I really suggest that you get your dog to a vet and tell him that you suspect UTI. But I would like to ask if you've noticed any of the following symptoms: More frequent urination, urinating a little bit at a time but seem to have to urinate more often than usual, straining while urinating or have difficulty urinating, blood in urine or a strong smell to the urine, darker yellow or even brown urine, tenderness in the dog's abdomen when you touch it, fever, lethargy?

The hallmark sign of diagnosing a UTI would be accidents in house trained dogs. You say the people from the rescue said she was crate trained.
[notify]
Smokey

Let's play tug!!
 
 
Barked: Wed Jan 30, '13 11:44am PST 
I also think it might be medical. Adult dogs don't pee somewhere they have to lie down if they can help it (that's not something that's trained, it's innate), and a dog who is so distracted by a Kong that she lets you get out of earshot without crying, doesn't destroy bedding or toys, and appears calm on your return really doesn't sound like the kind of severe separation anxiety that results in peeing. If you want to be sure, though, there are some apps that allow you to watch her on your phone over webcam. I have used ivideon to watch Smokey.

If the vet doesn't find a UTI, the next thing I would ask is how she does on walks. Is she overwhelmingly reactive, nervous, or distracted? For example, tail tucked, having to be coaxed along constantly, freezing and staring, constantly hitting the end of the leash, growling at other dogs, or unable to take treats or follow commands?
[notify]
Josie

1284059
 
 
Barked: Wed Jan 30, '13 8:10pm PST 
This is the OP, posting from the new dog's account. I just set it up.

No she isn't showing any odd symptoms that might point to a UTI, but I will take her to the vet soon. She has only been living here for 4 days so I am hoping it is stress related and will dissipate, but apparently no one is on the same page with me, she must be sick. She hardly pees at all.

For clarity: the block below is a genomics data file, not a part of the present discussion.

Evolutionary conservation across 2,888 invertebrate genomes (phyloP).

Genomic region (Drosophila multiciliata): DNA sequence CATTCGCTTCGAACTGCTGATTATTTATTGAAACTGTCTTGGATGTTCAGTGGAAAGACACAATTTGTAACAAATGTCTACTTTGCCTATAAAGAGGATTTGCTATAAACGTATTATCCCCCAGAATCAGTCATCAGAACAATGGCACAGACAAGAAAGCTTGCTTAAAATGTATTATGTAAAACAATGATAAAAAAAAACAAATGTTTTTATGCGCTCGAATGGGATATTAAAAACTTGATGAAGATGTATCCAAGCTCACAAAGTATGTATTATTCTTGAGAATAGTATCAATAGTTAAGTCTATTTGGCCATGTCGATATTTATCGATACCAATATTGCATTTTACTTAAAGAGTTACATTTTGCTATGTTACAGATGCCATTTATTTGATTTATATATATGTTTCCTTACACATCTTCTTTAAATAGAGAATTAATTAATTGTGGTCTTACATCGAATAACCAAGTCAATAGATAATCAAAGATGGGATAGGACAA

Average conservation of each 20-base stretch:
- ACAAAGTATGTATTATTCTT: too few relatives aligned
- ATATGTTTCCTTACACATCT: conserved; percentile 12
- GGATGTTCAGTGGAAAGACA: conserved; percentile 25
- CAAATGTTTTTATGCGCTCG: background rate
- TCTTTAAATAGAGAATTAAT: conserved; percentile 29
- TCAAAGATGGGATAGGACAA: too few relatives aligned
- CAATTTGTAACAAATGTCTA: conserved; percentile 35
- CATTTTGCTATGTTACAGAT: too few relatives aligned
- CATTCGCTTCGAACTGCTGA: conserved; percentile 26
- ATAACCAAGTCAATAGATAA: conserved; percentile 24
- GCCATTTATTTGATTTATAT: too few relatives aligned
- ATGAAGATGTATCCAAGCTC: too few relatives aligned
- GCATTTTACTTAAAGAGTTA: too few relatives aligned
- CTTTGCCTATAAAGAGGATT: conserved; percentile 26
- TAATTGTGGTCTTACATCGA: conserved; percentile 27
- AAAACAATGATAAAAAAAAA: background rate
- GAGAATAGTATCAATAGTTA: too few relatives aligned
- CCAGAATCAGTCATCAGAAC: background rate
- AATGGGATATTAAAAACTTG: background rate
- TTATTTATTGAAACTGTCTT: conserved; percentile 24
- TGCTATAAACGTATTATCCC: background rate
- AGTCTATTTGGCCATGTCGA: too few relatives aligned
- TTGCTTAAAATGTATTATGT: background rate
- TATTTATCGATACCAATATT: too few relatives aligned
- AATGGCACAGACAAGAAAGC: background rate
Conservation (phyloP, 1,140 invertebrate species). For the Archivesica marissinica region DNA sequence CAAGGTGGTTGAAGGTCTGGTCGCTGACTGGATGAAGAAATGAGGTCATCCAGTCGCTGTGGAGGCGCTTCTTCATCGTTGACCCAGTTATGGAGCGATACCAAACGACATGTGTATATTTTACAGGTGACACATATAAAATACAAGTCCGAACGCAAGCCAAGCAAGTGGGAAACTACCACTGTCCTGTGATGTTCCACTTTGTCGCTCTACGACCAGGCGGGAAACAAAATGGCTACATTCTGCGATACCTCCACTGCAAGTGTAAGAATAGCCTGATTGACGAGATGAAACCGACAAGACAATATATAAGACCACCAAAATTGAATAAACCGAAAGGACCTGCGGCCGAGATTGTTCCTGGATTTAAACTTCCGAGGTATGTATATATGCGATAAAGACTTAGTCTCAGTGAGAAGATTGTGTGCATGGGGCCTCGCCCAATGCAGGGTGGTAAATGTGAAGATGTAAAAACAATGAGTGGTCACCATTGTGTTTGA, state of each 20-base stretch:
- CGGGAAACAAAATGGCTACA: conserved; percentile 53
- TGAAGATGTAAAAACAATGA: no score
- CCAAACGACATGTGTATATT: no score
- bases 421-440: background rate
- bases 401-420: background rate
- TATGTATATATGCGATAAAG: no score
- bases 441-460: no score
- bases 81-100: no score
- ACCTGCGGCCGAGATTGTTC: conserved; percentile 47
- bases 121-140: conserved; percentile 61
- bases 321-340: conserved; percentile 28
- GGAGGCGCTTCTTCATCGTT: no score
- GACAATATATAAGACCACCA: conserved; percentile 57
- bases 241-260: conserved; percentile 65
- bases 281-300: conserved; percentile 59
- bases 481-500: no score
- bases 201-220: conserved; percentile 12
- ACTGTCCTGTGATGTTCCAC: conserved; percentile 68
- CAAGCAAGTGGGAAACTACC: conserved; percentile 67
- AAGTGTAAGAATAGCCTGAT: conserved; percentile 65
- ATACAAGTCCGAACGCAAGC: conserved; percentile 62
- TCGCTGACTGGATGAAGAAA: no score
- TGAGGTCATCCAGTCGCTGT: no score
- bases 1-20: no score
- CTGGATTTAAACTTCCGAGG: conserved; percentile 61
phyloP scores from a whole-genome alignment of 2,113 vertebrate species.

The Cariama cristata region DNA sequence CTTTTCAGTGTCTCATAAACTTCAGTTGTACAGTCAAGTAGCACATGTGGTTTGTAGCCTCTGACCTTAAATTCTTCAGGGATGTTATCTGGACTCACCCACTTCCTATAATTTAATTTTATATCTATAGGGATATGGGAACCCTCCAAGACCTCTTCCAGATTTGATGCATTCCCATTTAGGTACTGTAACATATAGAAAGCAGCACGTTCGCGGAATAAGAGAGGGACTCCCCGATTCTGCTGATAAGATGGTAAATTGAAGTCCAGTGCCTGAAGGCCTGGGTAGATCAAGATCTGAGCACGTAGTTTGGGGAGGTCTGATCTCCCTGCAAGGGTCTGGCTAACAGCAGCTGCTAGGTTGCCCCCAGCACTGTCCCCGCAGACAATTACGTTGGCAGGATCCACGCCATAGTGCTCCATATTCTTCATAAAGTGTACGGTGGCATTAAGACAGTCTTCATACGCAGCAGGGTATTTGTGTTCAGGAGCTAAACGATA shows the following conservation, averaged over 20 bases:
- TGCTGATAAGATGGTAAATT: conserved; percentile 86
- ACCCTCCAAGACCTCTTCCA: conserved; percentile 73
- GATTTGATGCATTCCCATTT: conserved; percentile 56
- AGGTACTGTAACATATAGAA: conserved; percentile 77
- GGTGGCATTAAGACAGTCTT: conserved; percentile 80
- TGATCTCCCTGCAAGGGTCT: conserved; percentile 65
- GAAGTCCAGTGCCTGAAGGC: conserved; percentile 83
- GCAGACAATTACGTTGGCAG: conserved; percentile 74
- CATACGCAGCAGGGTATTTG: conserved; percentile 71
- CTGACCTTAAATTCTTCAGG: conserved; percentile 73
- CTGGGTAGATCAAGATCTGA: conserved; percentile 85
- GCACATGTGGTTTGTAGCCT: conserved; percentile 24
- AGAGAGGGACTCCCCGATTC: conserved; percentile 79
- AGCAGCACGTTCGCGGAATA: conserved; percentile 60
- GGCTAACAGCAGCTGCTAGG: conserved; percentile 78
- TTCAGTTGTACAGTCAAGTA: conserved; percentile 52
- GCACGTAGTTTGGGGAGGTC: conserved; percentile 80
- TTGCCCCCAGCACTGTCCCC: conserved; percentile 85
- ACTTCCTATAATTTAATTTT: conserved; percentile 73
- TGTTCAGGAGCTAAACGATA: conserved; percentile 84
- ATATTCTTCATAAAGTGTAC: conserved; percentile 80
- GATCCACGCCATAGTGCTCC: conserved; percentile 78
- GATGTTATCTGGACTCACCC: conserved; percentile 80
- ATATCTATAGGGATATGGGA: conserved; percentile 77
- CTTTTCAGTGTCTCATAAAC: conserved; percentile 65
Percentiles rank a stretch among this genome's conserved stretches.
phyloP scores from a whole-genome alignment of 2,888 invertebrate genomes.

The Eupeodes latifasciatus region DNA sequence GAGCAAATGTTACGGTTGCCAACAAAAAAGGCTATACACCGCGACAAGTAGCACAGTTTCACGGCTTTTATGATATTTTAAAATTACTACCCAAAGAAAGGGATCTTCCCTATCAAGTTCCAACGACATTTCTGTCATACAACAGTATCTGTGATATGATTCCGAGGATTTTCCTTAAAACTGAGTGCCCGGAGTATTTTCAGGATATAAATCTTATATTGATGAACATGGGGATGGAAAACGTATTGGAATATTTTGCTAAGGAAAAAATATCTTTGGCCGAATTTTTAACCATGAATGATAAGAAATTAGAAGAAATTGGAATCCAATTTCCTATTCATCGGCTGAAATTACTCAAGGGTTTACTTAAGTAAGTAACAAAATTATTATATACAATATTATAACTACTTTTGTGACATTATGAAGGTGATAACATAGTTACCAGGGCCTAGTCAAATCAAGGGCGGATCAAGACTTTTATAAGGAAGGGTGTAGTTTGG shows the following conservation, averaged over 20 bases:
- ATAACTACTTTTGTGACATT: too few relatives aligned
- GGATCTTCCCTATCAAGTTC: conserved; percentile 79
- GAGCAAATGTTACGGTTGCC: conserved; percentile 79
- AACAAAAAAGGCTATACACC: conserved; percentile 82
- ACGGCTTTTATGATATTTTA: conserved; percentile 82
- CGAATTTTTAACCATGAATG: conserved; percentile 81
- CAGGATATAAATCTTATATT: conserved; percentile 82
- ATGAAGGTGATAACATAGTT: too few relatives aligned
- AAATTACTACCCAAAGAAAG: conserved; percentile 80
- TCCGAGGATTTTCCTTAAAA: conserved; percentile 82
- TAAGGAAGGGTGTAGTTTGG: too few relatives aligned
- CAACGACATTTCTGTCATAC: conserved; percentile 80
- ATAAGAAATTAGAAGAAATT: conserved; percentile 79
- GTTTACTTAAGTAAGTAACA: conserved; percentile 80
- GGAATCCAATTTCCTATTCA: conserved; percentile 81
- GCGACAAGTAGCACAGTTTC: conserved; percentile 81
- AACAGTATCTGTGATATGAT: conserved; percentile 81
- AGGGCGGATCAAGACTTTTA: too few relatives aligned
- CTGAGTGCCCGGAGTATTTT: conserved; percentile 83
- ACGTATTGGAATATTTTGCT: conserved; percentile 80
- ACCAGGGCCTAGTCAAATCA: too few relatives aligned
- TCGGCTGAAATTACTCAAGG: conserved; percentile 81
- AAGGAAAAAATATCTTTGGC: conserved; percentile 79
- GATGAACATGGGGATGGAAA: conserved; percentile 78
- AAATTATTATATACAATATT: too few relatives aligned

However she is on an antibiotic, doxycycline, because the shelter she was in had kennel cough running through it and they said give it to her just in case. She coughed a few times, and I wanted to protect my cats, so I am giving it to her for 10 days. She also had tapeworms. I gave her pills for that today.

She is calm when I come in, but when I open the door to let her out of her crate she flips out, running around in circles and running around the crate to sniff it. It's the plastic kind for airline travel.

My next step will be shutting her in the bedroom in the crate with the bedroom door shut to make sure the cats aren't bothering her. If that doesn't work I might try the crate out in the livingroom. If that doesn't work I'll try letting her out of the crate and I'll watch her via webcam. I'm afraid she will pee inside or destroy things :-(

I hope this blows over once she is acclimated!!!!
[notify]


Member Since
12/02/2012
 
 
Barked: Wed Jan 30, '13 11:38pm PST 
"Adult dogs don't pee somewhere they have to lie down if they can help it (that's not something that's trained, it's innate"

Smokey, I think most dogs both young and adults don't pee anywhere near their sleeping area. smile
[notify]
Josie

1284059
 
 
Barked: Thu Jan 31, '13 8:48am PST 
Obviously they do if they are having anxiety. There are questions about it all over the internet.
[notify]
Josie

1284059
 
 
Barked: Fri Feb 1, '13 1:59pm PST 
This is the OP.

Just did a test where I left her free out of her crate to see if it was just the crate confinement that was the issue. I set up webcam (ustream) and left for 5, then 10, then 15 minutes-ish. I watched outside on my phone.

She didn't do very good. Whining, pacing, finding strange things to chew on, scratching at all the doors. Then when I would go back in I would ignore her and she would find an appropriate chew toy like her bone. So I feel like she needs to be crated but that that might make things worse as far as her stress level :-(

I'm now laying on the couch and she laid next to me to go to sleep. We are 1 week into a 2 week trial adoption. I really don't know if I can handle this.
[notify]
  (Page 1 of 2: Viewing entries 1 to 10)  
Page Links: 1  2